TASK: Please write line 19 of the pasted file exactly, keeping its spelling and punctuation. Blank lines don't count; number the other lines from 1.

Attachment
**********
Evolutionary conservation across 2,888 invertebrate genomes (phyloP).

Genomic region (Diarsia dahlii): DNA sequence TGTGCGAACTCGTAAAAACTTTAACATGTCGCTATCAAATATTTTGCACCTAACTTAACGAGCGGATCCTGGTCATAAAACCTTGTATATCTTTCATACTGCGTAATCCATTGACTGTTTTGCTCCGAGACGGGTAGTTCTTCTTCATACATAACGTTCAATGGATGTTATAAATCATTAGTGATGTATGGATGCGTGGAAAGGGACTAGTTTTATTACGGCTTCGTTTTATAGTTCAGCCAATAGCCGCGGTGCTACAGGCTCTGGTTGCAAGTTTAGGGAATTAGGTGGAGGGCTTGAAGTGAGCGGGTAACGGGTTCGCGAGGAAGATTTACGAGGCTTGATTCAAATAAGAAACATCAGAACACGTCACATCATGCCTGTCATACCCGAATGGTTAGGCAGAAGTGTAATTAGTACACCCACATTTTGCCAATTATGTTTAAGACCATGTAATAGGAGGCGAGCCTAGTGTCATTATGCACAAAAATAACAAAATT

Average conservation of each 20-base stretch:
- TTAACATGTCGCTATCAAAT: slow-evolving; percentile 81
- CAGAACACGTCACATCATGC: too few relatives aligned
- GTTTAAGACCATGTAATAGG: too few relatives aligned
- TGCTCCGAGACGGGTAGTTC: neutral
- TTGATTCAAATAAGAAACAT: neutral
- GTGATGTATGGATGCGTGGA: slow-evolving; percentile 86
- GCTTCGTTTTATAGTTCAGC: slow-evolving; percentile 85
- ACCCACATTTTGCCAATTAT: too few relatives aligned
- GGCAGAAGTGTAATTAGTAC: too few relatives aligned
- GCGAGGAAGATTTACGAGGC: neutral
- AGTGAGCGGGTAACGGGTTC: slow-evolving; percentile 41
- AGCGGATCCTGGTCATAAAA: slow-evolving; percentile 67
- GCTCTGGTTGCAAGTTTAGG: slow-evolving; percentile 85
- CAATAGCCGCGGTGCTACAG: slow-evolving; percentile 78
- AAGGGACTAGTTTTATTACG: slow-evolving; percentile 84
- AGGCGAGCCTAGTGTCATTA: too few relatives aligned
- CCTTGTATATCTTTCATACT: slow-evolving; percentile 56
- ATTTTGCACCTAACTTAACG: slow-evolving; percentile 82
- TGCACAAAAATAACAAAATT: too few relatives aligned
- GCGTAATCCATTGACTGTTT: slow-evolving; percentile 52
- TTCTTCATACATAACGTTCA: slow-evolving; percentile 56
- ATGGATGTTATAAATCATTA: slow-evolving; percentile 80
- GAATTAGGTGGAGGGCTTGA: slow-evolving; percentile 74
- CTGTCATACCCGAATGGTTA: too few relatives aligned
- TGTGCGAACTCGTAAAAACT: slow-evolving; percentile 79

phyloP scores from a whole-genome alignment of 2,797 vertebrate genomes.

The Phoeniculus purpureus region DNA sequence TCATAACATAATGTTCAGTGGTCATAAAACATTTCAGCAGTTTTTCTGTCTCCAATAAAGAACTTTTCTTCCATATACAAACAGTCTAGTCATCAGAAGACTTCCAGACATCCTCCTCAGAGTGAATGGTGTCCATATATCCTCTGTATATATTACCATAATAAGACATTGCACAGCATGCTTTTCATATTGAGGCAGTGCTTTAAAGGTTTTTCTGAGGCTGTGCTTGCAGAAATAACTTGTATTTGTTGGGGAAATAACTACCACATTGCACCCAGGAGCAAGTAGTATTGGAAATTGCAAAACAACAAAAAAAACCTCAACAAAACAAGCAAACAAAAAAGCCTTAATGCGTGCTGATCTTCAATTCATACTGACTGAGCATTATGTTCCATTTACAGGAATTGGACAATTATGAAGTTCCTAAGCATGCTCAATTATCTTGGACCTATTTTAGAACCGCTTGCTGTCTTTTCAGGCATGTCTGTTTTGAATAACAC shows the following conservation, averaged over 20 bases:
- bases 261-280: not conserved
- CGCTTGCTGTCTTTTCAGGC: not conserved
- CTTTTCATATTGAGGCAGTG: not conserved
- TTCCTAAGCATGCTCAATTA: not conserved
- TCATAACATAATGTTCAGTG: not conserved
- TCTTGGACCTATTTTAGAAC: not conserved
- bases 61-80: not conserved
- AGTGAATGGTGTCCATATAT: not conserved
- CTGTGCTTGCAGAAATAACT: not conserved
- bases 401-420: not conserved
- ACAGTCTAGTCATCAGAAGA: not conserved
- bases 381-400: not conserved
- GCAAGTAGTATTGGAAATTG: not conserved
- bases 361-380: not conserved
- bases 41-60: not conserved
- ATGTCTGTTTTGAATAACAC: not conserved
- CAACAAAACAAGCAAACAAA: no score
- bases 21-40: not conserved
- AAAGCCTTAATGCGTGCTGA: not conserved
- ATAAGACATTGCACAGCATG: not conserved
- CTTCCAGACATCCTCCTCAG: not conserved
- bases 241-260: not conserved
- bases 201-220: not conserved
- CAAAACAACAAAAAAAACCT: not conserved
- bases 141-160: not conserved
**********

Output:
- AGGCGAGCCTAGTGTCATTA: too few relatives aligned